Classic entry in a classic series
Might and Magic is one of the true legends of the fantasy RPG scene, with a number of impressive titles released over the years and Darkside of Xeen generally maintains the series' high standards, making it well worth a look for genre fans. It is however a direct sequel to Clouds of Xeen
and completes a narrative arc which began in the original Might and Magic
so if you haven't played any previous games you might want to go back to the start to get the most out of it all. Here, the plot revolves six bold adventurers who must venture into the Darkside, the side of the fantasy world of Xeen, as they follow the trail of the lost Prince Roland. Once there, they find themselves caught up in a complex plot involving the usurper Lord Alamar, the powerful Dragon Pharaoh and even a space traveller known as Corak, as they attempt to liberate the land from darkness. It's all fairly complex stuff and if you haven't played the earlier games you will be lost for much of the time. Gameplay-wise, this one uses the same system as Isles of Terra and is actually pretty much identical to Clouds of Xeen so veterans of those games will be right at home, with a familiar mix of questing, exploring and puzzle solving in a 3D environment. There is a greater focus on puzzle solving this time around while the plot also plays a heavier role than previously, with a lot of cutscenes to follow. On the whole, this is a worthy addition to the franchise, with the usual high standards adhered to in terms of graphics, interface and such so for fans this is pretty much a must play. Newcomers however might be advised to look elsewhere for their fantasy thrills, perhaps in the direction of Eye of the Beholder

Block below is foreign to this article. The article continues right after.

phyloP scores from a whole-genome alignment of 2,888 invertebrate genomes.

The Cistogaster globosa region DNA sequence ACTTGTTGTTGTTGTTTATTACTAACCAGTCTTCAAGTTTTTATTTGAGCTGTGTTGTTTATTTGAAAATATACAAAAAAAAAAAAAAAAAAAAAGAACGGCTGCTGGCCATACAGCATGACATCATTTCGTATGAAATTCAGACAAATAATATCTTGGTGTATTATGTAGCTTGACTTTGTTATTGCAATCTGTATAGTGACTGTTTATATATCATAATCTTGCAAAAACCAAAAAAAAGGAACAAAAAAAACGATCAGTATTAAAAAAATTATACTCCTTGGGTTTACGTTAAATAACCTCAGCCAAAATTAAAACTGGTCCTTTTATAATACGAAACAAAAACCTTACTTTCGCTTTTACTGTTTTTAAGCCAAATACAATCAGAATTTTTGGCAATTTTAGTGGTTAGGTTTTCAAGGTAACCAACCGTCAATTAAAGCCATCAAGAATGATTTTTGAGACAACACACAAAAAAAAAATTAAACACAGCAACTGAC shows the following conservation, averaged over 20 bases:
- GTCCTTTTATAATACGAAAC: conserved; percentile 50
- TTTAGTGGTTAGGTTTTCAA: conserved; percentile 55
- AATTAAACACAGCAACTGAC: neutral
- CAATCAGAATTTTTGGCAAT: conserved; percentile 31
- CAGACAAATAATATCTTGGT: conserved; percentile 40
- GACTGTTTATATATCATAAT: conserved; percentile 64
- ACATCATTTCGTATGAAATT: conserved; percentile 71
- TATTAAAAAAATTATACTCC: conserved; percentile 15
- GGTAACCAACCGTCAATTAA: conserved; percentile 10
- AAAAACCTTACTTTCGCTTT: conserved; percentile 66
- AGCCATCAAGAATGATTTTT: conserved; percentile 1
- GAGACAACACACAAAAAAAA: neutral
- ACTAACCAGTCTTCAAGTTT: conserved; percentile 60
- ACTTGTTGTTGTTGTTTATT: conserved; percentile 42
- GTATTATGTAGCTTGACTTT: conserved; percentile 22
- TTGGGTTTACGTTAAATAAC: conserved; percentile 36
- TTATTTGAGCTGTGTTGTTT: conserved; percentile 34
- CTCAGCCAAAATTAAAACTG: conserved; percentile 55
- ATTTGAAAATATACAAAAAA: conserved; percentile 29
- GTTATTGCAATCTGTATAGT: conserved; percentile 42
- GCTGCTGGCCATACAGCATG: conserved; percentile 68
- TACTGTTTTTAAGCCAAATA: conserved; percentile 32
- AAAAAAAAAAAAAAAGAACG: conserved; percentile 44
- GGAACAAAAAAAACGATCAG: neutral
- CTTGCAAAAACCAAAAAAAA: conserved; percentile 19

The graphics begin to be pretty advanced with this one
If 1 and 2
in the series barely scratched at the idea of first person 3D role playing game, beginning with this 5th title the situation was beginning to orbit around fairly advanced territory. Don't get me wrong, there will still be some time for actually real quality 3D, but nonetheless, the animations are smoother, the RPG combat is more fluid and more tightly animated and the box in which the action is happening is pretty generous, larger than before. What is still a proprietary feature of the game, and of the entire series, and something that could have been addressed by this game, is the use of highly saturated colors, that kind of make these games look as if they're cartoonish, or too cartoonish, as if for children. When in fact, they actually address a pretty evolved, or at least exercised type of RPG player, one that has cut his teeth in some other games. Might and Magic 5 also expends the number of party members to 6, so prepare to really go crazy tactical in some of the bigger battles. One of the better Might and magic games out there!